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Re: How to go from 2 car to 1 with kids
« Reply #5 on: October 10, 2017, 08:19:55 AM »
We always only had one car, and I don't drive. We dealt with it by not signing up for activities that needed a car during the week, and inviting friends to come to our house.

This.  When personal transportation is a given, it makes it easy to build a lifestyle that depends on always having personal transportation available right when you need it.  If you don't have that, then you design your lifestyle around activities that you can reasonably get to given the transportation options.  So if you are going from option 1 to option 2, you are going to find some things that just don't fit.  The easy fix is to drop the activities/carpools that are at inconvenient locations/times, or to find nearby substitutes. 

Caveat:  we are not a one-car family.  But since we both work full-time and sometimes irregular hours, we cannot ensure that a parent with a car will always be available for an activity.  So we limit the activities our kids do.  They can do any before- or after-school activities that are at the school or within walking distance of home, because they can get themselves there and back, but anything that requires driving has to be on a night/weekend when one car will almost always be available.  And we never schedule two different kid activities on the same night.
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EmFrugal

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Re: How to go from 2 car to 1 with kids
« Reply #6 on: October 10, 2017, 12:03:19 PM »
We are a one car family with three kids ages 20 months to 6 years old. We started out in NYC pre-kids and did mass transit. Then when we moved to the DC suburbs with one child we bought one vehicle. As we added on children, we continued with one vehicle. We did get a larger car (a used Odyssey), but one vehicle has not been an issue for us. My husband takes mass transit to and from work and I have the car during the day for grocery shopping and pre-school pick-up/drop-off, etc. My oldest rides the school bus and will until she is in HS. Our area strongly encourages busing until the kids are old enough to drive, which is really halpful. They also bring the middle school children home from after school activities on the late bus! I just learned this from another parent and am thrilled.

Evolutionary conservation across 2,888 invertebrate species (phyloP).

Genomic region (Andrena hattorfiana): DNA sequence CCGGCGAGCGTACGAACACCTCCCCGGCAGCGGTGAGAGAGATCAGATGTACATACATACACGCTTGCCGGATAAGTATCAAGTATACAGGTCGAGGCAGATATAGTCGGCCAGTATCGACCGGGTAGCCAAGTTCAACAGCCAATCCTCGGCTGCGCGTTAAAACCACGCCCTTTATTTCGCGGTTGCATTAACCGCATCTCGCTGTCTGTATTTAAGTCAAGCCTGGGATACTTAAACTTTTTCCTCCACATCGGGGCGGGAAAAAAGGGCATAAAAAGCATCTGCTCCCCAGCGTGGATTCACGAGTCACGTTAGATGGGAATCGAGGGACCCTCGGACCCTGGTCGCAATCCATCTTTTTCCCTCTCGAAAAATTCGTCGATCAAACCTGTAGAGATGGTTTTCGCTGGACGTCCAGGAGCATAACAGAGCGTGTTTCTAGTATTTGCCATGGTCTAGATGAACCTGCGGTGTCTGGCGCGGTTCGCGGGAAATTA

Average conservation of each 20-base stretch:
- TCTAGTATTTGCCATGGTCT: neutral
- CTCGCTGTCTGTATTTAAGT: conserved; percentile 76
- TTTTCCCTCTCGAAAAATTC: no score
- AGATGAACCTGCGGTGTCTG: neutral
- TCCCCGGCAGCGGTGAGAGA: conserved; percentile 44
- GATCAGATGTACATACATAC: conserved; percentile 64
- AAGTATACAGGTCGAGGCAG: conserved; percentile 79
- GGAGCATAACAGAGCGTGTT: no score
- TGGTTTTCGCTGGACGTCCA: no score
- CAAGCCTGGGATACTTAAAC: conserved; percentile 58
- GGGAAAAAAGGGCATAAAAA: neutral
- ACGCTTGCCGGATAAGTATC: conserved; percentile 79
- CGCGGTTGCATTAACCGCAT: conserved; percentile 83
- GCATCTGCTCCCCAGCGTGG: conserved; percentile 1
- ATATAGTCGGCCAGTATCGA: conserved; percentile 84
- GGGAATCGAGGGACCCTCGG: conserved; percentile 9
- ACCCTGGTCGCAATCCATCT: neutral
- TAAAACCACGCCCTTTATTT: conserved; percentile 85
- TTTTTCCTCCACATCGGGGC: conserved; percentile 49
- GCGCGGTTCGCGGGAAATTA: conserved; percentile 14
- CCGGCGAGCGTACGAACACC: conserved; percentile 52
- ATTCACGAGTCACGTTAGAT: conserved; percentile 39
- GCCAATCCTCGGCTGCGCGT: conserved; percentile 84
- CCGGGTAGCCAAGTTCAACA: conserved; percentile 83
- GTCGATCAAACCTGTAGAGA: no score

In terms of activities, I personally can't handle driving all over the place during the week and just opt out of it. We could be doing gymnastics, soccer, art class, scouts, music lessons, etc like the other kids but it makes me insane driving all over and gives us less quality time as a family. In the future, I will let each child pick one activity at a time that they beg for. But they have to beg me for it! The activities will have to be scheduled on different days to avoid a transportation conflict. I'm assuming we will be able to carpool with other families and the bus service will still be available for middle schoolers. For sports related activities on weekends, we are fortunate that we can walk to all the soccer fields in our area and the community center.

Going from 2 cars to 1 may be a challenge, but you will get used to it. I always kick and scream a bit at first when I let go of something I thought I needed. It's an adjustment period. But ultimately I'm much happier when I downsize. My life gets simpler in many ways!